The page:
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U.S. Jobless Claims Unexpectedly Inch Up To 222,000

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First-time claims for U.S. unemployment benefits unexpectedly showed a modest increase in the week ended June 8th, according to a report released by the Labor Department on Thursday.

The report said initial jobless claims inched up to 222,000, an increase of 3,000 from the previous week's revised level of 219,000.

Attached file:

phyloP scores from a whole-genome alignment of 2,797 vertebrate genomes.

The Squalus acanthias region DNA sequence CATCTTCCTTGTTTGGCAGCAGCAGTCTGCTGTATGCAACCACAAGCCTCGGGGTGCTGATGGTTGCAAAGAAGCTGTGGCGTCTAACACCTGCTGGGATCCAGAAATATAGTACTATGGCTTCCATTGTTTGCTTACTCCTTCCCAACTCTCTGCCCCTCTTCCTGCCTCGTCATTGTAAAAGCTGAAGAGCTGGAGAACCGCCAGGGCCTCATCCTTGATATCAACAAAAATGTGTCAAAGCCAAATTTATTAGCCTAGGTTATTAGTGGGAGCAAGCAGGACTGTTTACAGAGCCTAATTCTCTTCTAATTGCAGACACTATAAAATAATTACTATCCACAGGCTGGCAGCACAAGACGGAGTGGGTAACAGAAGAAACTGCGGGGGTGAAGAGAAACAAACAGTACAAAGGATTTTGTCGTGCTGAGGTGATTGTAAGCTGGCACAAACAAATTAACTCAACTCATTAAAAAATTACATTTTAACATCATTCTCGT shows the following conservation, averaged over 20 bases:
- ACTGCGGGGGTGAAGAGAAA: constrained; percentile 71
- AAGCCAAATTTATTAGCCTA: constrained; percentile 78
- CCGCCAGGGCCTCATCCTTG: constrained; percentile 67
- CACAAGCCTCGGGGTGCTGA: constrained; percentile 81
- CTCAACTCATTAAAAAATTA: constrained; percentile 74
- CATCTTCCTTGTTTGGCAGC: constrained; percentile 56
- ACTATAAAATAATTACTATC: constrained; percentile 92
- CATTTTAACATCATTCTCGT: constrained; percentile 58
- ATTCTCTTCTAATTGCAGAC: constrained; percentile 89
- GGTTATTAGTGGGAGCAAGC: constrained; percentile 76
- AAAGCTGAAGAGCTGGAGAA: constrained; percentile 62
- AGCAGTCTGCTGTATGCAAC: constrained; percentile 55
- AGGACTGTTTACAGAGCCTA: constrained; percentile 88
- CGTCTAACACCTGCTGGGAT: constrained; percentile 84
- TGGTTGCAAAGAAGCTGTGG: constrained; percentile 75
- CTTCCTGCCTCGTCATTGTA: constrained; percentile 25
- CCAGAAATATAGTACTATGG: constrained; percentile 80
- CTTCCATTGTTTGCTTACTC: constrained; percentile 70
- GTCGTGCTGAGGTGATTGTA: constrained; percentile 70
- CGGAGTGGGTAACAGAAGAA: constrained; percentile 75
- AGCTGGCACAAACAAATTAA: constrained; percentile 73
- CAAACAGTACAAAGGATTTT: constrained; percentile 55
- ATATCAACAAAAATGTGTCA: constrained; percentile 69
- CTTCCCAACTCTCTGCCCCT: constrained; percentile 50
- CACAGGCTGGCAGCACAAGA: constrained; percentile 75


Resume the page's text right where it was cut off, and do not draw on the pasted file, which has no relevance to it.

The uptick came as a surprise to economists, who had expected jobless claims to edge down to 216,000 from the 218,000 originally reported for the previous week.

The Labor Department said the less volatile four-week moving average also crept up to 217,750, an increase of 2,500 from the previous week's revised average of 215,250.

Continuing claims, a reading on the number of people receiving ongoing unemployment assistance, also edged up by 2,000 to 1.695 million in the week ended June 1st.

The four-moving average of continuing claims climbed to 1,683,250, an increase of 7,750 from the previous week's revised average of 1,675,500.

Last Friday, the Labor Department released a separate report showing a substantial slowdown in the pace of job growth in the month of May.

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